July 3, 2013 | Do you consider yourself environmentally conscious and responsible? In our last post, we covered the different hazards posed by fireworks. Firecrackers, skyrockets, Roman candles and yes, even those so-called "harmless" sparklers pose serious environmental and health dangers from heavy metals and other toxic firework fallout. Here are some points to consider and some additional information about the chemical makeup of the common celebratory flames:
Air Pollution – The smoke from fireworks consists mainly of fine toxic dusts (particulate matter) that can easily enter the lungs. This represents a real threat for people with asthma or multiple chemical sensitivity (MCS). Smoke from fireworks combustion may contain a mixture of sulfur-coal compounds, traces of heavy metals, and other toxic chemicals or gases. The combustion cloud can contain harmful fumes such as ozone, sulfur dioxide, and nitric oxide. Smoke from consumer fireworks is of most concern because they are released at a low level which makes inhalation more likely in comparison to professional displays.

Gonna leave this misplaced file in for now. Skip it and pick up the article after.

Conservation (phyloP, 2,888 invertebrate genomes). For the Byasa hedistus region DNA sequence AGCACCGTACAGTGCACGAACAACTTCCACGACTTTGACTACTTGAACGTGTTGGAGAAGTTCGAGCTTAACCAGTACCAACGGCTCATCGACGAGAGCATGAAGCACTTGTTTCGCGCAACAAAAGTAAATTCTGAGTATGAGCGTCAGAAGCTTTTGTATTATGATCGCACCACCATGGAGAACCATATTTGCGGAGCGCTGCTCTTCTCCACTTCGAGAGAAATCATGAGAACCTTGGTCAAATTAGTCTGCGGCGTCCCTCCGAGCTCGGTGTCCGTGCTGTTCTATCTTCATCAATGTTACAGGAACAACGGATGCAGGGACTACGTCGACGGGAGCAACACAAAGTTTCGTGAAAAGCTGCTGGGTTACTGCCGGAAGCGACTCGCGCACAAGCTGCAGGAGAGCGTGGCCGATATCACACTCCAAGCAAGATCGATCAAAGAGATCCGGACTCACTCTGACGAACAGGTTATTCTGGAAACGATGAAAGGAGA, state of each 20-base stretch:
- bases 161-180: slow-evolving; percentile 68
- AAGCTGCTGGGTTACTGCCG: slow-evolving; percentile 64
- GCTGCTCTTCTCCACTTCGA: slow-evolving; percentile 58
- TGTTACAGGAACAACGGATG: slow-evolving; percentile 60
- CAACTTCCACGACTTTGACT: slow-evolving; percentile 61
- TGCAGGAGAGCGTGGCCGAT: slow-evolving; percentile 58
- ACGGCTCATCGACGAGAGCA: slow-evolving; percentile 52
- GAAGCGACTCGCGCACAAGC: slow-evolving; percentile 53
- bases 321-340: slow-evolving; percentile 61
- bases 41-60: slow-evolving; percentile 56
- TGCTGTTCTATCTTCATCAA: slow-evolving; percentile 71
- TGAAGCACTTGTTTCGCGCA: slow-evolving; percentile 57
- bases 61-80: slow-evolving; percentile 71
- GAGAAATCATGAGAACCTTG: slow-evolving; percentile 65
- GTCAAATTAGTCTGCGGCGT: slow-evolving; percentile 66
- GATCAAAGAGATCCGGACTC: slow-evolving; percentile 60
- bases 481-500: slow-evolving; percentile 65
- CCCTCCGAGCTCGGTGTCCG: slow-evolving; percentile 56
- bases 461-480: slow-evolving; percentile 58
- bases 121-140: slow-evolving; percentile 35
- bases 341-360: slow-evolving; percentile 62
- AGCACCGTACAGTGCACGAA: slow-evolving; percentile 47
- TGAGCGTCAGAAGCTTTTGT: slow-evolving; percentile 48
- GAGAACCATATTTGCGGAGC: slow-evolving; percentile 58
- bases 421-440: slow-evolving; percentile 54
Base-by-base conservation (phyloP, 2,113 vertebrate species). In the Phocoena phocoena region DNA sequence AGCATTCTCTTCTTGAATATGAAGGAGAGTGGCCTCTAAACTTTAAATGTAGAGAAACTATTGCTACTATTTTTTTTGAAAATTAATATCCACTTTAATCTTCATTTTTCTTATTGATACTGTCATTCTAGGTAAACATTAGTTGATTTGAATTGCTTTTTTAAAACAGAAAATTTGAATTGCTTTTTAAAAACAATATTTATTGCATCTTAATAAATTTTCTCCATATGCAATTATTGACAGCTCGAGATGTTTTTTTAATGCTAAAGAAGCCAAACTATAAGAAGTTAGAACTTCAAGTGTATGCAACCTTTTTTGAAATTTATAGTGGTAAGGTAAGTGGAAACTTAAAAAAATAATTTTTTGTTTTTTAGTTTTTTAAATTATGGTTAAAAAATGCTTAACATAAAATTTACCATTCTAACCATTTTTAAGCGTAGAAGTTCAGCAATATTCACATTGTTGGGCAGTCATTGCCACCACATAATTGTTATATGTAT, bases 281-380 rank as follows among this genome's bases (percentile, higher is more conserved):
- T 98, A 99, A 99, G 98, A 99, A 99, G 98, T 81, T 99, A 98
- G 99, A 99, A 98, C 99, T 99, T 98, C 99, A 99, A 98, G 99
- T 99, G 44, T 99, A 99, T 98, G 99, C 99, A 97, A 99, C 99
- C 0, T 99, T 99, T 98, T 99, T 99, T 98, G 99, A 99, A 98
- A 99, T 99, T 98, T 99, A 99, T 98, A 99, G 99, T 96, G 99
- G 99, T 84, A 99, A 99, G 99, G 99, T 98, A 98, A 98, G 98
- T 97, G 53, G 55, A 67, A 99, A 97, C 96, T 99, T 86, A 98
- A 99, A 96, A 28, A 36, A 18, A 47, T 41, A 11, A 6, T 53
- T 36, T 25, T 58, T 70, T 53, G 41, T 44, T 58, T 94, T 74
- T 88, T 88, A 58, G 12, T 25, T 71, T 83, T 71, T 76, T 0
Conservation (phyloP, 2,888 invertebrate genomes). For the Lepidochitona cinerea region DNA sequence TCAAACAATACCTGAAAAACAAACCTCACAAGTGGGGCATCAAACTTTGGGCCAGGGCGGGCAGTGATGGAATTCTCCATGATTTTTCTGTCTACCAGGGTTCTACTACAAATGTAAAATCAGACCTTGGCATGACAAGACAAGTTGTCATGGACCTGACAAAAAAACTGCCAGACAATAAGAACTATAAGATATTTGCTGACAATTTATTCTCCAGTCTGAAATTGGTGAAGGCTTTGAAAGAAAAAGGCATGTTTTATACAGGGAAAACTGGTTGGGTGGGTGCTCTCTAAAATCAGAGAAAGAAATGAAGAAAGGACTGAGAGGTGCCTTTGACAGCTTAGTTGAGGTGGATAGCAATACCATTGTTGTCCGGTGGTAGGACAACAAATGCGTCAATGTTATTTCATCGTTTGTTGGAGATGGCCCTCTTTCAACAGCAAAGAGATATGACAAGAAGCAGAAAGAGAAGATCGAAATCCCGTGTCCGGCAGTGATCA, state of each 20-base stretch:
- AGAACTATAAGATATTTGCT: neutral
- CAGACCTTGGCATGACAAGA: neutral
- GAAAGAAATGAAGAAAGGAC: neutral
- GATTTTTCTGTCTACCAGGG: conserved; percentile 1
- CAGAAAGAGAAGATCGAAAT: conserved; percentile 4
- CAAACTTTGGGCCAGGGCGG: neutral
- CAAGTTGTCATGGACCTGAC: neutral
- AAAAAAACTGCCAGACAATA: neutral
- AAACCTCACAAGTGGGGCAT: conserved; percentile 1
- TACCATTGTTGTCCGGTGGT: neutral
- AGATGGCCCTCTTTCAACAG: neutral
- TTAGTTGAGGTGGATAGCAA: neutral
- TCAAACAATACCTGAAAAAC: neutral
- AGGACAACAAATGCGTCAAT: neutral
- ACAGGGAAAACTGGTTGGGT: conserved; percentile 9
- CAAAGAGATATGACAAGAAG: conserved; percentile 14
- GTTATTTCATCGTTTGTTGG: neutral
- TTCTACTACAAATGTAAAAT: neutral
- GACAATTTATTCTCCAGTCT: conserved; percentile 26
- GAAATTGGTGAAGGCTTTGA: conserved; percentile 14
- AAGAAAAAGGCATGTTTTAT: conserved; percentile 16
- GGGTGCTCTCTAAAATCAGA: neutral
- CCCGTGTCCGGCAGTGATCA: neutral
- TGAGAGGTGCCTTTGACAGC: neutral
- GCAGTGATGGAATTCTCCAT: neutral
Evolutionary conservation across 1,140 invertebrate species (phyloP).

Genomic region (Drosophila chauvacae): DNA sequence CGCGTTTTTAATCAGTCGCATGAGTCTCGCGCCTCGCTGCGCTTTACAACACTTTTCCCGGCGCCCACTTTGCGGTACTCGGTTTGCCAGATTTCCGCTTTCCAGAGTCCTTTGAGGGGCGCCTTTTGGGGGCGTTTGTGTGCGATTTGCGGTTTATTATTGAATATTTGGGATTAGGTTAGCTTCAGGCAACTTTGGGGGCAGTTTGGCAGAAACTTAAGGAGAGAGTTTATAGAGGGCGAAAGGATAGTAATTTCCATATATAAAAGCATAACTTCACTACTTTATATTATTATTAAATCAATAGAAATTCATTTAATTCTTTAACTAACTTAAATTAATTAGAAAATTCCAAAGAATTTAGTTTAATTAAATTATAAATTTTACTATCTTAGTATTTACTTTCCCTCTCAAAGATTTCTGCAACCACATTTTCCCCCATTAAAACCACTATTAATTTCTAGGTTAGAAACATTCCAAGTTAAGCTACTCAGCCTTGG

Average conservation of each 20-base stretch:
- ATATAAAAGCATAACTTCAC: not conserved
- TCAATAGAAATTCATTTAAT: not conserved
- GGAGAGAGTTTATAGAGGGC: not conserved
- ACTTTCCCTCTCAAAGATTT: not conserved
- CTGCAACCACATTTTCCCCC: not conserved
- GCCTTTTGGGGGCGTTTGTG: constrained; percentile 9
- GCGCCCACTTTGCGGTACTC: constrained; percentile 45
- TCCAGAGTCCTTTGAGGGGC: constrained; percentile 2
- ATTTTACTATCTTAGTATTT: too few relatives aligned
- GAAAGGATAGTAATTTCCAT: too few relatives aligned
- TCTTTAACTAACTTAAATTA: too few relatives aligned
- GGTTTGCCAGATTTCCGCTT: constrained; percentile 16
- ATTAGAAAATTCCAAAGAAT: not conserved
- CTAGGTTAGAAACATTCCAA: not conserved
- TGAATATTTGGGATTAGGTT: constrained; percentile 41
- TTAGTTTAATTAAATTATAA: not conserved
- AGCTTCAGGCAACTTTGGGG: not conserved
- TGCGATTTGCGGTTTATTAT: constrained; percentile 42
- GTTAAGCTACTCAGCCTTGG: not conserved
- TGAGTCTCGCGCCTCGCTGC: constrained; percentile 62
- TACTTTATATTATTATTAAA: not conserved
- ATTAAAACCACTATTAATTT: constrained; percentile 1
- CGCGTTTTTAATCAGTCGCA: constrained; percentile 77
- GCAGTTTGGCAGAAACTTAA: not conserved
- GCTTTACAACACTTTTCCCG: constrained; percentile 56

Water Pollution – Firework fallout can contaminate water supplies, and residue on the ground can be carried away by rain and end up in lakes, rivers, and oceans.
Noise Pollution – Fireworks can be loud and the vibrations can travel far. Noise at 85 decibels or higher can damage hearing. Fireworks are responsible for starting an estimated 32,000 reported fires per year; including 2,700 building and vehicle fires. More fires are reported on the Fourth of July than any other day of the year.
For the color effects of fireworks, toxic heavy metals like Barium, Aluminum, Lead, Mercury salts, Copper, and Strontium can be used in firework composition. Outdated heavy metals that have been used in the past include Rubidium and Cadmium. Some toxic elements (like Lead compounds, Chlorates, and Mercury as Mercurous Chloride) are supposedly no longer used in fireworks. However, some firework chemical outlets still sell some of those ingredients. These ingredients can still be seen in pyrotechnic chemical lists and homemade firework makers.